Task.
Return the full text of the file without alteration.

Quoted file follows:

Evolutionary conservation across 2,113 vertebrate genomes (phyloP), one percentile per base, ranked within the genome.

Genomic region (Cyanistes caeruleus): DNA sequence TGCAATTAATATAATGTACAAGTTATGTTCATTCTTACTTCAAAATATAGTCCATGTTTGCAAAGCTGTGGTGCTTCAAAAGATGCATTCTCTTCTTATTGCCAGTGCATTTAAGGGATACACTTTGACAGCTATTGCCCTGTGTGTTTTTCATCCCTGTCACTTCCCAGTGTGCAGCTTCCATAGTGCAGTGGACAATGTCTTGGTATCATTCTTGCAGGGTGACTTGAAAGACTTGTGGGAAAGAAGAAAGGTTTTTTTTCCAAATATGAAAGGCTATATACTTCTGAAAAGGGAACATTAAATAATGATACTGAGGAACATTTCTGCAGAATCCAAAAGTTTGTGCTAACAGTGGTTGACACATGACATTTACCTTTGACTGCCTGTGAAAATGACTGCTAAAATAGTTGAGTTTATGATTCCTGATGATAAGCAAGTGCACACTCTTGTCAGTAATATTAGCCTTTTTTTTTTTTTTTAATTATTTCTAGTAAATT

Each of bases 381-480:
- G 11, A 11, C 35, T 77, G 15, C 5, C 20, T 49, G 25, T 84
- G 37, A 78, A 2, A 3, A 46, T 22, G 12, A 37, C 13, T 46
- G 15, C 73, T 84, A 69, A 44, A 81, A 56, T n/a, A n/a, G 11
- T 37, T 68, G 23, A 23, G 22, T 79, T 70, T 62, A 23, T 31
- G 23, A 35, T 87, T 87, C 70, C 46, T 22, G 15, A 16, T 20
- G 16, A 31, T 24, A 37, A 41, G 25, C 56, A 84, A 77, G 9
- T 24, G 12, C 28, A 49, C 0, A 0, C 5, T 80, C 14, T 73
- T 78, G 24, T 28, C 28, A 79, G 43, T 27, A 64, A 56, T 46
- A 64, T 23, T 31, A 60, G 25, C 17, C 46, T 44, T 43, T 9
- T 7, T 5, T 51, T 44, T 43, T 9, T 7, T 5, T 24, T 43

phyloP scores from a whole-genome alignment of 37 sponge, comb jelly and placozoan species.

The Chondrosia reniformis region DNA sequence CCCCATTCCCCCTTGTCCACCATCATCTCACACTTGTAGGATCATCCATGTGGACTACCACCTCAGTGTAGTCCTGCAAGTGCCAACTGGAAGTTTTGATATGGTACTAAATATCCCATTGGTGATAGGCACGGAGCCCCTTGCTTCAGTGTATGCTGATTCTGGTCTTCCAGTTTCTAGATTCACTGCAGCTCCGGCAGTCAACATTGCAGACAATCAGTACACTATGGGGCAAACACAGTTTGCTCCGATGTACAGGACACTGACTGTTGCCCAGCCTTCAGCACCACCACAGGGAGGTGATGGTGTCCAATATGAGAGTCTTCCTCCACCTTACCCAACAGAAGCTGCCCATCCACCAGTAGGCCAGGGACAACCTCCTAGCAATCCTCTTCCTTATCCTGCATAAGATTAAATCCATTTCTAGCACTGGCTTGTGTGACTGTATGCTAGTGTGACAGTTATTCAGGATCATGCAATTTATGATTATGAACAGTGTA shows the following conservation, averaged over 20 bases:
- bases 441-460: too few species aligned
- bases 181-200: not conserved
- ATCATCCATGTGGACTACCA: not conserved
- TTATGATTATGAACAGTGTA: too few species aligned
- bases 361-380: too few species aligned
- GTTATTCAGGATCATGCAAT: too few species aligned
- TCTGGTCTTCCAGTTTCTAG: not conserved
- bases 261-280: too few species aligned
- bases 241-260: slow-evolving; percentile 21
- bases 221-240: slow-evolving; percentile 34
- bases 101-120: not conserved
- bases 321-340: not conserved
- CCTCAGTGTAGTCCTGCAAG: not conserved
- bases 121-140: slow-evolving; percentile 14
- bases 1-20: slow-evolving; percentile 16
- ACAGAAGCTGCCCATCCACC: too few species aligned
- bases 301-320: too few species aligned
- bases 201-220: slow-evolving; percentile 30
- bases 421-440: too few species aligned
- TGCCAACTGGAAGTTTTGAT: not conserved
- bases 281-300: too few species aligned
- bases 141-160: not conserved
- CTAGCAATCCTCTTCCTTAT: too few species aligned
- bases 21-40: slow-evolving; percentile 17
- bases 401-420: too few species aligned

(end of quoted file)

Evolutionary conservation across 2,113 vertebrate genomes (phyloP), one percentile per base, ranked within the genome.

Genomic region (Cyanistes caeruleus): DNA sequence TGCAATTAATATAATGTACAAGTTATGTTCATTCTTACTTCAAAATATAGTCCATGTTTGCAAAGCTGTGGTGCTTCAAAAGATGCATTCTCTTCTTATTGCCAGTGCATTTAAGGGATACACTTTGACAGCTATTGCCCTGTGTGTTTTTCATCCCTGTCACTTCCCAGTGTGCAGCTTCCATAGTGCAGTGGACAATGTCTTGGTATCATTCTTGCAGGGTGACTTGAAAGACTTGTGGGAAAGAAGAAAGGTTTTTTTTCCAAATATGAAAGGCTATATACTTCTGAAAAGGGAACATTAAATAATGATACTGAGGAACATTTCTGCAGAATCCAAAAGTTTGTGCTAACAGTGGTTGACACATGACATTTACCTTTGACTGCCTGTGAAAATGACTGCTAAAATAGTTGAGTTTATGATTCCTGATGATAAGCAAGTGCACACTCTTGTCAGTAATATTAGCCTTTTTTTTTTTTTTTAATTATTTCTAGTAAATT

Each of bases 381-480:
- G 11, A 11, C 35, T 77, G 15, C 5, C 20, T 49, G 25, T 84
- G 37, A 78, A 2, A 3, A 46, T 22, G 12, A 37, C 13, T 46
- G 15, C 73, T 84, A 69, A 44, A 81, A 56, T n/a, A n/a, G 11
- T 37, T 68, G 23, A 23, G 22, T 79, T 70, T 62, A 23, T 31
- G 23, A 35, T 87, T 87, C 70, C 46, T 22, G 15, A 16, T 20
- G 16, A 31, T 24, A 37, A 41, G 25, C 56, A 84, A 77, G 9
- T 24, G 12, C 28, A 49, C 0, A 0, C 5, T 80, C 14, T 73
- T 78, G 24, T 28, C 28, A 79, G 43, T 27, A 64, A 56, T 46
- A 64, T 23, T 31, A 60, G 25, C 17, C 46, T 44, T 43, T 9
- T 7, T 5, T 51, T 44, T 43, T 9, T 7, T 5, T 24, T 43

phyloP scores from a whole-genome alignment of 37 sponge, comb jelly and placozoan species.

The Chondrosia reniformis region DNA sequence CCCCATTCCCCCTTGTCCACCATCATCTCACACTTGTAGGATCATCCATGTGGACTACCACCTCAGTGTAGTCCTGCAAGTGCCAACTGGAAGTTTTGATATGGTACTAAATATCCCATTGGTGATAGGCACGGAGCCCCTTGCTTCAGTGTATGCTGATTCTGGTCTTCCAGTTTCTAGATTCACTGCAGCTCCGGCAGTCAACATTGCAGACAATCAGTACACTATGGGGCAAACACAGTTTGCTCCGATGTACAGGACACTGACTGTTGCCCAGCCTTCAGCACCACCACAGGGAGGTGATGGTGTCCAATATGAGAGTCTTCCTCCACCTTACCCAACAGAAGCTGCCCATCCACCAGTAGGCCAGGGACAACCTCCTAGCAATCCTCTTCCTTATCCTGCATAAGATTAAATCCATTTCTAGCACTGGCTTGTGTGACTGTATGCTAGTGTGACAGTTATTCAGGATCATGCAATTTATGATTATGAACAGTGTA shows the following conservation, averaged over 20 bases:
- bases 441-460: too few species aligned
- bases 181-200: not conserved
- ATCATCCATGTGGACTACCA: not conserved
- TTATGATTATGAACAGTGTA: too few species aligned
- bases 361-380: too few species aligned
- GTTATTCAGGATCATGCAAT: too few species aligned
- TCTGGTCTTCCAGTTTCTAG: not conserved
- bases 261-280: too few species aligned
- bases 241-260: slow-evolving; percentile 21
- bases 221-240: slow-evolving; percentile 34
- bases 101-120: not conserved
- bases 321-340: not conserved
- CCTCAGTGTAGTCCTGCAAG: not conserved
- bases 121-140: slow-evolving; percentile 14
- bases 1-20: slow-evolving; percentile 16
- ACAGAAGCTGCCCATCCACC: too few species aligned
- bases 301-320: too few species aligned
- bases 201-220: slow-evolving; percentile 30
- bases 421-440: too few species aligned
- TGCCAACTGGAAGTTTTGAT: not conserved
- bases 281-300: too few species aligned
- bases 141-160: not conserved
- CTAGCAATCCTCTTCCTTAT: too few species aligned
- bases 21-40: slow-evolving; percentile 17
- bases 401-420: too few species aligned